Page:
Boom! A block of the finest Silver Maple- so fresh, it’s still kind of damp, and has wax sealed sides! This was an unexpected extra step; I definitely wasn’t planning on having to spend time drying out (“seasoning”) my wood. This block was purchased from an exotic woods dealer online. I picked this silver maple, because it’s known for it’s almost iridescence and changing shimmer based on how the light is hitting it. Also, it’s a very light colored wood- this fits the light, crisp, modern aesthetic I’m shooting for.
Once I had a squared piece of wood, the first step was milling in the large opening in the back. This was fairly straight forward, but extremely time consuming, and required over twenty passes with the CNC program I wrote.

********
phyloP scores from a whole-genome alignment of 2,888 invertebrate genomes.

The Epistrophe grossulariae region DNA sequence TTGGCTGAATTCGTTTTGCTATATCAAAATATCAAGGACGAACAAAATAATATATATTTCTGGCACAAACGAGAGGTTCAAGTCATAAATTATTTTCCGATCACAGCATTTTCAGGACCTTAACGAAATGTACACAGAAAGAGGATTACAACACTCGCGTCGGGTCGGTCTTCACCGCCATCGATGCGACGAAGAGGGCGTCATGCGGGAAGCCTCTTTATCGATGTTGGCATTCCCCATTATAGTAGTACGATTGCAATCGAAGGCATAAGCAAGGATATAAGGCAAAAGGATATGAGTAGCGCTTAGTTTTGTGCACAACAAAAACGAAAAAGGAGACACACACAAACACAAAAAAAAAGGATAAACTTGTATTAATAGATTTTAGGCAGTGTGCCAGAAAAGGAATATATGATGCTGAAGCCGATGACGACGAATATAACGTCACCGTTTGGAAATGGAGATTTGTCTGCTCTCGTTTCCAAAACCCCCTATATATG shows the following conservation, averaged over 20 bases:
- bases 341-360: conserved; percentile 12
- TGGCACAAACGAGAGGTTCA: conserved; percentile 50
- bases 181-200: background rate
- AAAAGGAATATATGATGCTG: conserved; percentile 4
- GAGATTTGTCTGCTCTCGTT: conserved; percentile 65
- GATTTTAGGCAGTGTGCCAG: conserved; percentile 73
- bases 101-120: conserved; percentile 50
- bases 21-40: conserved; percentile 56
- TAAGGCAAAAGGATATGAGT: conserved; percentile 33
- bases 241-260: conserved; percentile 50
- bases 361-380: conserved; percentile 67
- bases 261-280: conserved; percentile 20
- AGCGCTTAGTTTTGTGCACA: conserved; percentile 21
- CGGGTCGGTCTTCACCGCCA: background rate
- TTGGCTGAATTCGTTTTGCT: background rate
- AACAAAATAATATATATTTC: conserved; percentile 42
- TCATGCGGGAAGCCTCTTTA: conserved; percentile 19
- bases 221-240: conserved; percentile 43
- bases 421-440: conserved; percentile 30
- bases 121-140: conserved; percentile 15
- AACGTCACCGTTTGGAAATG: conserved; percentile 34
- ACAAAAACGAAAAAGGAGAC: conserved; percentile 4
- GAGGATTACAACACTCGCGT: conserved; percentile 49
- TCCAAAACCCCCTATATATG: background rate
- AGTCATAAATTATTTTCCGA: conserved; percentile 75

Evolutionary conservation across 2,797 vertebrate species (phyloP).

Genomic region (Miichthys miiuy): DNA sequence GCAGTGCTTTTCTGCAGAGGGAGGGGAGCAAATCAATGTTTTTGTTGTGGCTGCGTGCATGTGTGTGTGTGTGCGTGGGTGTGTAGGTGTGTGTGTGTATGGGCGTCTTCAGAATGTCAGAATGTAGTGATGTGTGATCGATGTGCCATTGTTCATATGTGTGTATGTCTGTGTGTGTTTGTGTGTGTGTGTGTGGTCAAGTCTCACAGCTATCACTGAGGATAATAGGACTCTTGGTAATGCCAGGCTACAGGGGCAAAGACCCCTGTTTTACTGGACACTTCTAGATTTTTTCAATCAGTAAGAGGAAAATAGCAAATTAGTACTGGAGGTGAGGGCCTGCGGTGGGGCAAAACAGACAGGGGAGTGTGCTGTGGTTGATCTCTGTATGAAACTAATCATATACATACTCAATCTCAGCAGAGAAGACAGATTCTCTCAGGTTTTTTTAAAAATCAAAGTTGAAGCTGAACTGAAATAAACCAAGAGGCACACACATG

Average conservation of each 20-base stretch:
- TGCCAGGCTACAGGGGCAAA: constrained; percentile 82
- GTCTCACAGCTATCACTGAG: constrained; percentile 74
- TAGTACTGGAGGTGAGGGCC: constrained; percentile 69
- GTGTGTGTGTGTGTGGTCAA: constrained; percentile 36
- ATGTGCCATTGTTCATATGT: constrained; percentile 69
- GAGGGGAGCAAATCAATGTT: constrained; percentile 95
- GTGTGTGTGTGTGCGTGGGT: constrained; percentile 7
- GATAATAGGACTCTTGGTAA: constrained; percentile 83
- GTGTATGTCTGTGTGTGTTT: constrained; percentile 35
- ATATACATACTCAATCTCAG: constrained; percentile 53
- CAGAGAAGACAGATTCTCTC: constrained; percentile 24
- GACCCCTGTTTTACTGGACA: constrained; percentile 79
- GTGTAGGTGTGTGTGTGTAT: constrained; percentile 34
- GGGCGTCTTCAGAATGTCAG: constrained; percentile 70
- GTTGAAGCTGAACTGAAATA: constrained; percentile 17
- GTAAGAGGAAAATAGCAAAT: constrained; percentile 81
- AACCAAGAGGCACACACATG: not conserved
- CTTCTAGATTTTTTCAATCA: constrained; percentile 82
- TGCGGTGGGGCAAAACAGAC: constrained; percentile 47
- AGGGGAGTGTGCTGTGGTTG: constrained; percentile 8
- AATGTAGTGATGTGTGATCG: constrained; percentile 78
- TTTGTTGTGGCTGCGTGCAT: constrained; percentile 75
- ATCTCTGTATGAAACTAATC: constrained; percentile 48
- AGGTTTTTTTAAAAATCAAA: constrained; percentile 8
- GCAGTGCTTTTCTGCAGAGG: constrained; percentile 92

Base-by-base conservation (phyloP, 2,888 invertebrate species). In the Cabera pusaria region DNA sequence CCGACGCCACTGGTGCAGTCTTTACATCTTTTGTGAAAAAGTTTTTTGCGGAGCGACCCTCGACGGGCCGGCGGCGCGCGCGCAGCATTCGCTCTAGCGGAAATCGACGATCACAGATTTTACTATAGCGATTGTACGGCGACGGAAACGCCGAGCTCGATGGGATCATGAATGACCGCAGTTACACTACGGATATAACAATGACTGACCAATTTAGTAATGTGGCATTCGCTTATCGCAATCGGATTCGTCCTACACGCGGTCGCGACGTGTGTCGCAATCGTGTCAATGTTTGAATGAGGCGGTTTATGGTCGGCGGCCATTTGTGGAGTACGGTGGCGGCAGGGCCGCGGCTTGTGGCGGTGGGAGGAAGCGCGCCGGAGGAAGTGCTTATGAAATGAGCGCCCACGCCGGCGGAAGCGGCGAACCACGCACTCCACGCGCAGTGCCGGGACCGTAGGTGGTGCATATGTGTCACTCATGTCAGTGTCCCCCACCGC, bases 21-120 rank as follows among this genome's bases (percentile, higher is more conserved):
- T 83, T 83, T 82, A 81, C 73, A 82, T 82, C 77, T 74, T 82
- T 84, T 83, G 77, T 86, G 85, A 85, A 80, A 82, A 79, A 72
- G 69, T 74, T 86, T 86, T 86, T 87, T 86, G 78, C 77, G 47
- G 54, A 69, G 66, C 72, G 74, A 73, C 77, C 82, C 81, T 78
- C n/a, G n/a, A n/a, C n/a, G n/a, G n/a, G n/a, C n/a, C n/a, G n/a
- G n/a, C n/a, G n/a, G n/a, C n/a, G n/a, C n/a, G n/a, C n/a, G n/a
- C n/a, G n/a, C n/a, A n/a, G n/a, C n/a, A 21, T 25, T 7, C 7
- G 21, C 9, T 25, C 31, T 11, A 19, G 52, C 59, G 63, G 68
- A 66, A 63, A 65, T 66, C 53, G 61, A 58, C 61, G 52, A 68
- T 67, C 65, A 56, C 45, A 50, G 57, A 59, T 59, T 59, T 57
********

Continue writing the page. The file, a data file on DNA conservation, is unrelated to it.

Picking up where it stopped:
Slow progress: this pocket is really deep, and I didn’t want my corners to splinter. Patience is key here!
After the pocket was finished on the opposite side, I flipped the block over, and started machining out the holes for the bulbs. This required a pretty small end mill, and more patience- I really didn’t want to chip the front surface of my clock!
Breaking through! So satisfying.
Once this machining step was complete, the only thing left was some sanding for the finish, and a urethane coat. These last two steps went pretty quick, and the clock body pressure fits inside the case. See the final product in the next post!